In the 54 years they've been married, the notoriously private Carl has only appeared with Dolly in public a handful of times. Still, she considers him to be her "biggest fan."
"He’s always supporting me as long as I don’t try to drag him in on it," Dolly told People at the recent premiere for her her new Netflix series. "He’s always been my biggest fan behind the scenes . . . But anyway, he’d never come dragging around. I’d rather bring somebody else with me, you know? He’s never jealous of that either."
Their respective independence is one of the secrets to their enduring union, Dolly has said.
"I always joke and laugh when people ask me whats the key to my long marriage and lasting love," she told People in 2018. "I always say 'Stay gone!' and there’s a lot of truth to that. I travel a lot, but we really enjoy each other when we’re together and the little things we do."
But Dolly still struggled with self-doubt.
Despite her strong relationship, the fiercely independent Dolly isn't without insecurities. She famously wrote the hit single "Jolene" after a redheaded bank teller took interest in Carl. "She got this terrible crush on my husband," Dolly told NPR. "It was kinda like a running joke between us—when I was saying, 'Hell, you're spending a lot of time at the bank. I don't believe we've got that kind of money.'"
The bank employee, Dolly believed, had everything she didn't, "like legs—you know, she was about 6 feet tall. And had all that stuff that some little short, sawed-off honky like me don't have."
The Backwoods Barbie has copped to being a "flirt and a tease," herself, though she's also said she has never met a man who could take Carl's place. She admitted once to having an "affair of the heart," but she credited her faith for getting her through that dark time.
These days, the couple enjoys a "simple" life together.
They never had children of their own, which Dolly said she used to regret—but now, she's happy to have become close to her younger siblings and her nieces and nephews.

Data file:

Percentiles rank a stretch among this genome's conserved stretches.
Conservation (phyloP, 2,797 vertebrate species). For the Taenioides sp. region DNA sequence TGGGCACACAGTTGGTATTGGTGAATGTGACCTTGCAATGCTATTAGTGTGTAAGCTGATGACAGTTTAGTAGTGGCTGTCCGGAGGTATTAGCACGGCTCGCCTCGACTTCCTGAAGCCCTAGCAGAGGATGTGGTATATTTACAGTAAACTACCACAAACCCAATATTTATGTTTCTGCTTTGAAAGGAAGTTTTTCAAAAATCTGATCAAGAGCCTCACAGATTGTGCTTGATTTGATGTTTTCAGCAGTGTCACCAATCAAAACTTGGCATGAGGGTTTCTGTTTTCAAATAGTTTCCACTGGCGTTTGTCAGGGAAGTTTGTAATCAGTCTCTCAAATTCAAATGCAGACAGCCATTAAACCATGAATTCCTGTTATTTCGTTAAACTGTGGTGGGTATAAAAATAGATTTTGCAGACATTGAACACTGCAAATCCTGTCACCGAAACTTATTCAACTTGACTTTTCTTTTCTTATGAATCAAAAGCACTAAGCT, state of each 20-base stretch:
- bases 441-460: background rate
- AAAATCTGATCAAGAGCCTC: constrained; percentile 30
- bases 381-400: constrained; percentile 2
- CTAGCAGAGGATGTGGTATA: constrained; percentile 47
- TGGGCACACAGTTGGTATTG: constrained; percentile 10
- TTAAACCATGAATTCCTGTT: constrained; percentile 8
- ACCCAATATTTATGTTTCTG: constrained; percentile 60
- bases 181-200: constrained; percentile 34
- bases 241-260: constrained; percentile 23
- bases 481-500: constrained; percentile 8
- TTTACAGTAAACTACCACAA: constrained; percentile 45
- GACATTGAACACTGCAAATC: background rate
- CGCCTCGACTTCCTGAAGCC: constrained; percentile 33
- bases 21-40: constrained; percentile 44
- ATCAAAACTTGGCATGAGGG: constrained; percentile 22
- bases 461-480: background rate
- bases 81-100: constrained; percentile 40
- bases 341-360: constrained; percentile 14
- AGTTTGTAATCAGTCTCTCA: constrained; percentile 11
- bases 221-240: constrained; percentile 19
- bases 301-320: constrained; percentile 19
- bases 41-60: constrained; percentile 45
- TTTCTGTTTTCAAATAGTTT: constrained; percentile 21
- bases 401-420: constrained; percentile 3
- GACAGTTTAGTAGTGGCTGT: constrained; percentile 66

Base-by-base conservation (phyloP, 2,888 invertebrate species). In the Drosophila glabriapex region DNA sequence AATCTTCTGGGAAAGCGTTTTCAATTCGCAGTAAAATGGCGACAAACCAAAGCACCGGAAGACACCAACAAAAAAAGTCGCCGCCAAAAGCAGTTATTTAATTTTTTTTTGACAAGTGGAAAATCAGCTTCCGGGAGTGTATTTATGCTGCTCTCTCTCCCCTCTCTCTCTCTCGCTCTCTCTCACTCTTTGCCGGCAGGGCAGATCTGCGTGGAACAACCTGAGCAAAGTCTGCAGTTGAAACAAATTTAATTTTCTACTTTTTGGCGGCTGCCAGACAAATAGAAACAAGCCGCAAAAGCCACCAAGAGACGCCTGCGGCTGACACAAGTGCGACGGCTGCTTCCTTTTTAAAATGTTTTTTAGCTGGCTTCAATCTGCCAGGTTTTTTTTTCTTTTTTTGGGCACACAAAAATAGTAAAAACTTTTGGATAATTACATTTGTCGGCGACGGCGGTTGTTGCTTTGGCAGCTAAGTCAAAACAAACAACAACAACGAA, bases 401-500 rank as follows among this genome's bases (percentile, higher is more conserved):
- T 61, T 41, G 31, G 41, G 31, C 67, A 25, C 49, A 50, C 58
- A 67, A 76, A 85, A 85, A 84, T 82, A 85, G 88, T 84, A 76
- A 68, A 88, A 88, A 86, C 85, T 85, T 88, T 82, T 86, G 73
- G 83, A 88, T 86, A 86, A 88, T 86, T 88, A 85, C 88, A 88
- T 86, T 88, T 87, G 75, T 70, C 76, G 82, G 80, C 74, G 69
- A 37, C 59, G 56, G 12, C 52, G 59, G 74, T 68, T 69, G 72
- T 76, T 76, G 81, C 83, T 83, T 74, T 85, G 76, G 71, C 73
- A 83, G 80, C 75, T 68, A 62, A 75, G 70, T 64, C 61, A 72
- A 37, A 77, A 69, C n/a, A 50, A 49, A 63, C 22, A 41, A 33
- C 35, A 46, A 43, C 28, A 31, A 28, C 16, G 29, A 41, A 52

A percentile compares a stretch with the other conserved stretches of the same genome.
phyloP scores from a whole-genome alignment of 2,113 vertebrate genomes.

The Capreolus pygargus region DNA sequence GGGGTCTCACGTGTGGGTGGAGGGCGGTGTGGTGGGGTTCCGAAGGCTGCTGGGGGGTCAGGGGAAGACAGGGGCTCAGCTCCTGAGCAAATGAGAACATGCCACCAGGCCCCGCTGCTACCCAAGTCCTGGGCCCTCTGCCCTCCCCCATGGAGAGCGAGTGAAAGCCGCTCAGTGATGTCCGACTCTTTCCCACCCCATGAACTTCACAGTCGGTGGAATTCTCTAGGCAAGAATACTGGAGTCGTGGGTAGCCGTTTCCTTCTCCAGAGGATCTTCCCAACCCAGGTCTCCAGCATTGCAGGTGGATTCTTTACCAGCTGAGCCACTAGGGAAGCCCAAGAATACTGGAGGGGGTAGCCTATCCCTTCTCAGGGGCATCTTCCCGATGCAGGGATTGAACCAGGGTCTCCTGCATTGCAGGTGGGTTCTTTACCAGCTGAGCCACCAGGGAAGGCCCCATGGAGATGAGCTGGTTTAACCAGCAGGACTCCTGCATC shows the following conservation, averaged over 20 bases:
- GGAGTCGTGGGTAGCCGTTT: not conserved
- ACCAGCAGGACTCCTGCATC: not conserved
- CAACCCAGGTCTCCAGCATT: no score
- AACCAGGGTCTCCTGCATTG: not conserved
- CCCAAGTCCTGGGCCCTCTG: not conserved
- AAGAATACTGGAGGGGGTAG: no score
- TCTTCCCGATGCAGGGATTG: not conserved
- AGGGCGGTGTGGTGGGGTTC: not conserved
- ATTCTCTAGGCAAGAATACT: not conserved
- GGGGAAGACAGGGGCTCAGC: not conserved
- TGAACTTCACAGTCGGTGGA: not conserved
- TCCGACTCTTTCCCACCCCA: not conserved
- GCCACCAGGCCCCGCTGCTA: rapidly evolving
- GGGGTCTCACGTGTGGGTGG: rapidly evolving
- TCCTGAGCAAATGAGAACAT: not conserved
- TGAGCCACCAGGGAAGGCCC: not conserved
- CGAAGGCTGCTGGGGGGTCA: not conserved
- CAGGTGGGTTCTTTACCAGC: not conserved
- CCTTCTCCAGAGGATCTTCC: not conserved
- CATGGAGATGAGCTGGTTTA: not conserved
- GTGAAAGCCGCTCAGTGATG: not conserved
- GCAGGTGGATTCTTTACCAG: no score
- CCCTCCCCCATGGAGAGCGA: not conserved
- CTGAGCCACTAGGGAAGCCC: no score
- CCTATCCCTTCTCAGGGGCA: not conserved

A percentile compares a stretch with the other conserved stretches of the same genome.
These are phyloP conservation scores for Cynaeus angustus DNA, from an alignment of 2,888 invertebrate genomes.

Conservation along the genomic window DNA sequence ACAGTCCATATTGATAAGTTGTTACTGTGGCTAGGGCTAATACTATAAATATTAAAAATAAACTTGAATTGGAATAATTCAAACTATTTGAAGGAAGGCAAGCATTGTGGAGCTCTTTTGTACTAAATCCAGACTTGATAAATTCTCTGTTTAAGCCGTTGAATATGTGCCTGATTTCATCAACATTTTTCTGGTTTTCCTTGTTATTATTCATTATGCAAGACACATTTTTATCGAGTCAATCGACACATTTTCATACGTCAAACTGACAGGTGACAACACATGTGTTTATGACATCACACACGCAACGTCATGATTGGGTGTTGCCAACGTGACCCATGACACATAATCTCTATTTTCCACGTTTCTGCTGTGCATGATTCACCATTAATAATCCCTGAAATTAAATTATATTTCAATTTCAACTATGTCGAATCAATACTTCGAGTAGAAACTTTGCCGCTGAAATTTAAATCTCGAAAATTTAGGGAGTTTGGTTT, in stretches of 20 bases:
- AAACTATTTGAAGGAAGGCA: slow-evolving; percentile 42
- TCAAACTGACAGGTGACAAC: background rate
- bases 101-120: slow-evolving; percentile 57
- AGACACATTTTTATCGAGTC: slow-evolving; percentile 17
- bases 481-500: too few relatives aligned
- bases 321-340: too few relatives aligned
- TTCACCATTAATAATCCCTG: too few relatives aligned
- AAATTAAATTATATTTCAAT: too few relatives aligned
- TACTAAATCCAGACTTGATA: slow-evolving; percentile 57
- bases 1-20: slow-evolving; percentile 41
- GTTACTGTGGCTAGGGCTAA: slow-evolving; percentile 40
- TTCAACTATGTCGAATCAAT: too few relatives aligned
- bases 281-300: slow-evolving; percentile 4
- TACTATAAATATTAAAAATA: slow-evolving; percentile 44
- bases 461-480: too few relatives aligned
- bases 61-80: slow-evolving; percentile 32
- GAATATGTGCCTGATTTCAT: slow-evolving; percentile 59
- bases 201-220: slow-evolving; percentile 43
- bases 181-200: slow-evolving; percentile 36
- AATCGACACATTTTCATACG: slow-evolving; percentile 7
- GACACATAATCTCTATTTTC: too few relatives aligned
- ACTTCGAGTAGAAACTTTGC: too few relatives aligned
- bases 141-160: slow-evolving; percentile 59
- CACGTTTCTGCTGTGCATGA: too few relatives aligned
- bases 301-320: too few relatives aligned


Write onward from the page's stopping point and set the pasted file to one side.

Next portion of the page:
"Now that Carl and I are older, we often say, 'Aren't you glad we didn't have kids?' Now we don't have kids to worry about," she told Billboard.
But the couple is still committed to helping support Dolly's large family and have worked with many children through her charity. When Dolly's not busy doing good or making music, she enjoys downtime with her husband.
Carl, who's retired from the asphalt-paving business, likes to take Dolly out in their RV and "just be simple." They've even been known to hit up the Taco Bell drive-thru in their camper on date nights. "I love to read, I love to cook, I love to be with my husband. I put on my little comfy clothes—I call them my baby clothes—and we just relax," Dolly said.
What does Dolly love most about the man she calls her complete opposite, the inspiration behind, "From Here to the Moon and Back"?
"He's a deep person, but he has a great and warped sense of humor," Dolly has said. "He makes me laugh and entertains me. He's very secure within himself."
For their 50th wedding anniversary, Dolly talked Carl into having a big blowout ceremony in Nashville—something she said he only agreed to because they planned to sell photo rights to raise money for charity. Dolly wore a dress by Steve Summers, her longtime costume designer, and the couple spent their second honeymoon in (where else?) their camper, by the lake in Ringgold, Georgia.
"If I had it to do all over, I'd do it all over again, and we did," Dolly said in 2016. "I'm dragging him kicking and screaming into the next 50 years."